White House press secretary Jen Psaki on Tuesday deflected when asked about a report that alleged abusive behavior by a top aide to first lady Jill Biden, saying it’s “hard to look into” the allegations because the claims were made anonymously.
Anthony Bernal was accused of a “mean streak” in a Politico report that alleged it’s common knowledge that he makes colleagues cry while controlling access to the first lady.
“You know, it’s hard to look into anonymously sourced reports. I’m not aware of that being the intention,” Psaki told reporters at her daily press briefing.
Bernal has a habit of “berating” people and trashes his “stupid” coworkers behind their backs, according to the report.
President Biden said in January that he would fire aides “on the spot” if he hears they “treat another colleague with disrespect or talk down to someone.” But he hasn’t always lived up to that pledge. For example, Biden initially stood by spokesman TJ Ducklo in February when he made derisive remarks toward a female reporter.
Psaki was asked Tuesday by New York Times reporter Katie Rogers about the alleged “abusive” conduct by Bernal. Rogers noted that “the report was based on anonymous sourcing.”
“You know I love anonymous sources,” Psaki joked.
Rogers added, “Right, but I’m wondering if, given this administration has its edict about treating people with kindness and respect — is this report, even though anonymously sourced, going to be looked into?”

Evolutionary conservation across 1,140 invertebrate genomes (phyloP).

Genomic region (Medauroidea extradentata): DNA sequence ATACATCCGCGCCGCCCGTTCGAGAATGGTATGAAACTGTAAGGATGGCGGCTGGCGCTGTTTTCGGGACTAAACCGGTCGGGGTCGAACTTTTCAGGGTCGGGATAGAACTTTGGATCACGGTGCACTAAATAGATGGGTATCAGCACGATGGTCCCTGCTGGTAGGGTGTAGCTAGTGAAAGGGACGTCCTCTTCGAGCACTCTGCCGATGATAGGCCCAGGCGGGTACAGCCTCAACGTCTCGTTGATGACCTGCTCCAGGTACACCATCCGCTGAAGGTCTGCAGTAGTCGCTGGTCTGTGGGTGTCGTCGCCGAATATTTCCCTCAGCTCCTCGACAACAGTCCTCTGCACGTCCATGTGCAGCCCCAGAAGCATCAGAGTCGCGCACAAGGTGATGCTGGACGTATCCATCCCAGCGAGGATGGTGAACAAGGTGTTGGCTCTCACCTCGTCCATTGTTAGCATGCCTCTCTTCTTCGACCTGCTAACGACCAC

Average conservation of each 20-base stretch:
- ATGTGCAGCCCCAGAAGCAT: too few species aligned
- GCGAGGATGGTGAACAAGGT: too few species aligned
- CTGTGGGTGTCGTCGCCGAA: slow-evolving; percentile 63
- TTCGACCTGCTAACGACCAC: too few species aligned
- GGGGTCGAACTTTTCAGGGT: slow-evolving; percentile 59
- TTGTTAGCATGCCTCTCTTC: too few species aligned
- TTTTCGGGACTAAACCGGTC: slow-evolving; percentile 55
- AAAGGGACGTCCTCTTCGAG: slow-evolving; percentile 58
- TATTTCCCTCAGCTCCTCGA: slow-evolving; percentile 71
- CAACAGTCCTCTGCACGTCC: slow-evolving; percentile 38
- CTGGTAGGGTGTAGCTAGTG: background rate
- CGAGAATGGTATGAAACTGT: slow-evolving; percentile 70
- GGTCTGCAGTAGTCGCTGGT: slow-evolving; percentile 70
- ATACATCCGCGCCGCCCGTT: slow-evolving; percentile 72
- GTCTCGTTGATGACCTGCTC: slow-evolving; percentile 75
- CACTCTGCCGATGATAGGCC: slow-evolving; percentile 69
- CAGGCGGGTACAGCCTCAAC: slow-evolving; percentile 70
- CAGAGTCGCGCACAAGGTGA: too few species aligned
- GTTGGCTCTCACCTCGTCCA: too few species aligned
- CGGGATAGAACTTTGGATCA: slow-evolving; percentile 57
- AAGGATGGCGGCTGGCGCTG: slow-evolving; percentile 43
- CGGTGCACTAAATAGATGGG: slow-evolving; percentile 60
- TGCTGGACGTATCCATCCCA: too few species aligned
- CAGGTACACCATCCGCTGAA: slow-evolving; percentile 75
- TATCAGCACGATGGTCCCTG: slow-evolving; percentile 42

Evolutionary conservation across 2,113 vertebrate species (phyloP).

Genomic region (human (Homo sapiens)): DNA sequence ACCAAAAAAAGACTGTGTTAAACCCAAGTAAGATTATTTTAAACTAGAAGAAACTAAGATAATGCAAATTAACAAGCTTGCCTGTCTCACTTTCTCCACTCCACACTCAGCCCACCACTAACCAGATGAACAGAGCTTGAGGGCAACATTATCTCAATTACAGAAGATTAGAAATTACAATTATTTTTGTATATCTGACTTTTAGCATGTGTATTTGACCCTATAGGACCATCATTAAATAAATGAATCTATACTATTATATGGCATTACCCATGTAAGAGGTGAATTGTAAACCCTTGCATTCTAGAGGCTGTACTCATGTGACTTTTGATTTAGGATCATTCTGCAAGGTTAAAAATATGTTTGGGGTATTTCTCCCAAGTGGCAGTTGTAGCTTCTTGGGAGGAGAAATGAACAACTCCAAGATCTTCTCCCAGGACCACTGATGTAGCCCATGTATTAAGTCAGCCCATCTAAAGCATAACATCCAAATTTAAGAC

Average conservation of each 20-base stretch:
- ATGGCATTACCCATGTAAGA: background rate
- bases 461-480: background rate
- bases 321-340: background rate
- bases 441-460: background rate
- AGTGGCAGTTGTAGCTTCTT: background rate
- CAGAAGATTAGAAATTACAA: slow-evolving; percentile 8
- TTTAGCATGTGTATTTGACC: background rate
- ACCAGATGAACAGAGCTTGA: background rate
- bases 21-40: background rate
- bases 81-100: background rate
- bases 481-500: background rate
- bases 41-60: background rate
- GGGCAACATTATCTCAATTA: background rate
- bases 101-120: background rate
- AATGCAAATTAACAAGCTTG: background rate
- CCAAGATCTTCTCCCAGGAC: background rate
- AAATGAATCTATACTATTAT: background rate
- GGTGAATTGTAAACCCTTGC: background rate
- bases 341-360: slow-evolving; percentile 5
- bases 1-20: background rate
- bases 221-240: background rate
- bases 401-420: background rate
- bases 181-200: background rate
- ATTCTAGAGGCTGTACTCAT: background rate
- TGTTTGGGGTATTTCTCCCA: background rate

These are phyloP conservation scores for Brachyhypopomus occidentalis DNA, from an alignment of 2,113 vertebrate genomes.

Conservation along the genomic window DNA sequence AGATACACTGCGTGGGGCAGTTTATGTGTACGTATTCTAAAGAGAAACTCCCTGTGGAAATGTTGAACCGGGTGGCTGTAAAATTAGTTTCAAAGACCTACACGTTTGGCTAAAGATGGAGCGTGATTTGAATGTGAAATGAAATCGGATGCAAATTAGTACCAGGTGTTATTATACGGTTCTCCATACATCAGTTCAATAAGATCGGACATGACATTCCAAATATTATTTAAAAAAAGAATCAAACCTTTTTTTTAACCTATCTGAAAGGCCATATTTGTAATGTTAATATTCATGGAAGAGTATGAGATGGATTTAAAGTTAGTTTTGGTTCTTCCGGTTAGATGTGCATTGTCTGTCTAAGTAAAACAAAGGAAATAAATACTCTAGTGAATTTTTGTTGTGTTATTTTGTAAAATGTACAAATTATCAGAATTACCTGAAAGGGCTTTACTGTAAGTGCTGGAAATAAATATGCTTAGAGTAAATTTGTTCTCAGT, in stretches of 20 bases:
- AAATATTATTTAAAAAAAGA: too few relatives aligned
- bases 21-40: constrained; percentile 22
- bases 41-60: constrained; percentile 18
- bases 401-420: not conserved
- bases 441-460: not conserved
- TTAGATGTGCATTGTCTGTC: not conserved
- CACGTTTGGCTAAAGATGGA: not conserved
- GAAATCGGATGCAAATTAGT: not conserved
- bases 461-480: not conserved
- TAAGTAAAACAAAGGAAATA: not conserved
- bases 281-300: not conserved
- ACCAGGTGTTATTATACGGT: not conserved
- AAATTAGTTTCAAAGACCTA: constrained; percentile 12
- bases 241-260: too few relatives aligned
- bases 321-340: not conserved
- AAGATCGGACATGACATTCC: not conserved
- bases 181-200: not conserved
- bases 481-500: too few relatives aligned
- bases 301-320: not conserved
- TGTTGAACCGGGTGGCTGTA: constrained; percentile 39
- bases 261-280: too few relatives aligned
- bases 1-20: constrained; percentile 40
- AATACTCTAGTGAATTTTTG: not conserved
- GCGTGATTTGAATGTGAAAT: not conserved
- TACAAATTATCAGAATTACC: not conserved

Psaki said that in addition to the report being “hard to look into,” she has had pleasant experiences with Bernal.
“I’ve worked with him now over the last six months, even as a newbie into the Biden orbit, the individual named by anonymous source [sic]. He has been nothing but supportive and communicative and that’s been my experience,” Psaki said.
The White House previously was put in a tough spot when Ducklo lashed out at Politico Playbook co-author Tara Palmeri for helping work on an article about his relationship with then-Axios reporter Alexi McCammond.
Ducklo allegedly told Palmeri that he would “destroy” her for reporting on the apparent conflict of interest. Ducklo allegedly told Palmeri that she was just “jealous” that another man had “wanted to f–k” McCammond “and not you.”
Rather than immediately punish Ducklo, top White House press officers allegedly slammed Palmeri to her editors for relaying Ducklo’s abuse. After Ducklo’s conduct was revealed publicly, the White House initially stood by him and announced a brief suspension. He later resigned.